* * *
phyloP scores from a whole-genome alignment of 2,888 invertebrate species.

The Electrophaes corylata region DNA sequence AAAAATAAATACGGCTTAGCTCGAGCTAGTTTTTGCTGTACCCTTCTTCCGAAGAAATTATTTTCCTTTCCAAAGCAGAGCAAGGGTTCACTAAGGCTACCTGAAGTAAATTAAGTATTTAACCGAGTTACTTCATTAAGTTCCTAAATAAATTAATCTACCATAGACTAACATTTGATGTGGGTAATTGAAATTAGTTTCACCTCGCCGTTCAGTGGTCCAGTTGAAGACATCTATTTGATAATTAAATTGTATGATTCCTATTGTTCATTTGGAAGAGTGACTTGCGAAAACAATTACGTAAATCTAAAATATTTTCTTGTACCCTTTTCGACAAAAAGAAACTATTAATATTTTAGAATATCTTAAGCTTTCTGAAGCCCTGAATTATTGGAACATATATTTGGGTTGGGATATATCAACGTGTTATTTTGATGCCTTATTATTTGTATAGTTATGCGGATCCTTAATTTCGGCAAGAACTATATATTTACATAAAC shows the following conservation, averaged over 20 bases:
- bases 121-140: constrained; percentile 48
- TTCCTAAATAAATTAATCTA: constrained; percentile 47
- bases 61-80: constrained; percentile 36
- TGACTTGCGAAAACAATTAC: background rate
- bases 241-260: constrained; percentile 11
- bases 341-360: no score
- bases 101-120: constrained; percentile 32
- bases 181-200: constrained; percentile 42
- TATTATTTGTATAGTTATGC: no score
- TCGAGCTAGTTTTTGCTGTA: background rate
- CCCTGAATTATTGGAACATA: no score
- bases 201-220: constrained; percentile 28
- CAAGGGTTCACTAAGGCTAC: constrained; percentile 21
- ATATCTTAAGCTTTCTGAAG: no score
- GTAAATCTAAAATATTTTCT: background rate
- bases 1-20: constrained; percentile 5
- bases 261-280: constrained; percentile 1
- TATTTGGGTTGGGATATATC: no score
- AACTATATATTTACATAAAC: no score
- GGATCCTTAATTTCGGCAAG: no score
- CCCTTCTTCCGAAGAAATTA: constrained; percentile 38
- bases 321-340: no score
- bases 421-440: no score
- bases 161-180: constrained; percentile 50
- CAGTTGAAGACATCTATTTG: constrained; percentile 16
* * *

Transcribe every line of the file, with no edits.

phyloP scores from a whole-genome alignment of 2,888 invertebrate species.

The Electrophaes corylata region DNA sequence AAAAATAAATACGGCTTAGCTCGAGCTAGTTTTTGCTGTACCCTTCTTCCGAAGAAATTATTTTCCTTTCCAAAGCAGAGCAAGGGTTCACTAAGGCTACCTGAAGTAAATTAAGTATTTAACCGAGTTACTTCATTAAGTTCCTAAATAAATTAATCTACCATAGACTAACATTTGATGTGGGTAATTGAAATTAGTTTCACCTCGCCGTTCAGTGGTCCAGTTGAAGACATCTATTTGATAATTAAATTGTATGATTCCTATTGTTCATTTGGAAGAGTGACTTGCGAAAACAATTACGTAAATCTAAAATATTTTCTTGTACCCTTTTCGACAAAAAGAAACTATTAATATTTTAGAATATCTTAAGCTTTCTGAAGCCCTGAATTATTGGAACATATATTTGGGTTGGGATATATCAACGTGTTATTTTGATGCCTTATTATTTGTATAGTTATGCGGATCCTTAATTTCGGCAAGAACTATATATTTACATAAAC shows the following conservation, averaged over 20 bases:
- bases 121-140: constrained; percentile 48
- TTCCTAAATAAATTAATCTA: constrained; percentile 47
- bases 61-80: constrained; percentile 36
- TGACTTGCGAAAACAATTAC: background rate
- bases 241-260: constrained; percentile 11
- bases 341-360: no score
- bases 101-120: constrained; percentile 32
- bases 181-200: constrained; percentile 42
- TATTATTTGTATAGTTATGC: no score
- TCGAGCTAGTTTTTGCTGTA: background rate
- CCCTGAATTATTGGAACATA: no score
- bases 201-220: constrained; percentile 28
- CAAGGGTTCACTAAGGCTAC: constrained; percentile 21
- ATATCTTAAGCTTTCTGAAG: no score
- GTAAATCTAAAATATTTTCT: background rate
- bases 1-20: constrained; percentile 5
- bases 261-280: constrained; percentile 1
- TATTTGGGTTGGGATATATC: no score
- AACTATATATTTACATAAAC: no score
- GGATCCTTAATTTCGGCAAG: no score
- CCCTTCTTCCGAAGAAATTA: constrained; percentile 38
- bases 321-340: no score
- bases 421-440: no score
- bases 161-180: constrained; percentile 50
- CAGTTGAAGACATCTATTTG: constrained; percentile 16